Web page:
To improve the ballast bed on which the new track is laid, a ballast leveling vehicle 21 follows the fork lift truck 16 to level the surface of the ballast and thus to prepare it properly for the new track. This may be followed further by a tamping vehicle 25 carrying surface tampers 24 for compacting the leveled ballast before the new ties are laid. Vehicles 21 and 25 also carry quide rollers 19 for the track rails, as do the succeeding cars 6, 6', 7 for guiding the old track rails 11 in a manner similar to the manner in which the guide rollers on the front portion of the apparatus carry new rails 10.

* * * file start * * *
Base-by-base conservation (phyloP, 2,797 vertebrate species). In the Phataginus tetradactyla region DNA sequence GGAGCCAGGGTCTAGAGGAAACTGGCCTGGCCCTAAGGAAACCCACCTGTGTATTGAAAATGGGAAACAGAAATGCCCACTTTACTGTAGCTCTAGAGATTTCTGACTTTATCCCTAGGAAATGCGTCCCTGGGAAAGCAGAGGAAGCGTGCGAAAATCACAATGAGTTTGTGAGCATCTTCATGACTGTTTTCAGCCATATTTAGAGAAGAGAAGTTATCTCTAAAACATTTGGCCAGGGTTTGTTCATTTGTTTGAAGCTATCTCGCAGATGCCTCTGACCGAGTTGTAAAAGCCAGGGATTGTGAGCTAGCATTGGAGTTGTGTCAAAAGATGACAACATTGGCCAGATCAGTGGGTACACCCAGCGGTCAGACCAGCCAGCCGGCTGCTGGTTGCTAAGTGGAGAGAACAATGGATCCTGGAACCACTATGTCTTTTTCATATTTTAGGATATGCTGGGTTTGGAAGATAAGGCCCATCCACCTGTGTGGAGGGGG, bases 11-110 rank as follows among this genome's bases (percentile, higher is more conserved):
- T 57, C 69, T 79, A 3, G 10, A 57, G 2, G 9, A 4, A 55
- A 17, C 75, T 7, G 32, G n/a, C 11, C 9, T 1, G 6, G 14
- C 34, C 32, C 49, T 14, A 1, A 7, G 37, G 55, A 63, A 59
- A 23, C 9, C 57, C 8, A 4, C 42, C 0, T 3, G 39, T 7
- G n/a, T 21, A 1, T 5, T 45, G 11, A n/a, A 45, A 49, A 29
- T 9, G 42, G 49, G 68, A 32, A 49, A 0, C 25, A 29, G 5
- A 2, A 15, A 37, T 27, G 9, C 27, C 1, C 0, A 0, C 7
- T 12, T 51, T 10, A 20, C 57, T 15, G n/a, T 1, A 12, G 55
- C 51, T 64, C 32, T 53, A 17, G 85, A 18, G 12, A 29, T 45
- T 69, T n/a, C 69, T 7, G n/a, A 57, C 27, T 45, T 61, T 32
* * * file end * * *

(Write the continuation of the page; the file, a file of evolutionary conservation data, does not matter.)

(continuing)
A track 13' for loading cranes 28 interconnects the flat cars 7 carrying the new ties with the loading cars 6, 6'. The loading car 6 carries an outrigger 26 which is pivotally mounted above the section of the right of way where the new ties are to be laid and suspended by ropes or struts 26. A trolley 27 runs on the outrigger and receives new ties 23 from cranes 28 which run on track 13' in the direction of the small arrows shown in FIG. 5. Groups of new ties 23- are transferred from trolley 27 to the small carriage 29 underneath the overhanging end of outrigger 26, whence the new ties are laid out on the ballast ready to receive the new track rails. The carriage 29 is coupled to the preceding ballast tamping vehicle 25 by means of an hydraulically adjustable coupling 30 so that the distance between vehicle 25 and carriage 29 may be changed. While the apparatus is moved from one work location to another, the carriage 29 may be lifted by trolley 27 and transported on car 6. As shown in chaindotted lines in FIG. 6; the pivotal mounting of outrigger 26 makes it possible to proceed without difliculty in track curves with a radius up to 200 In.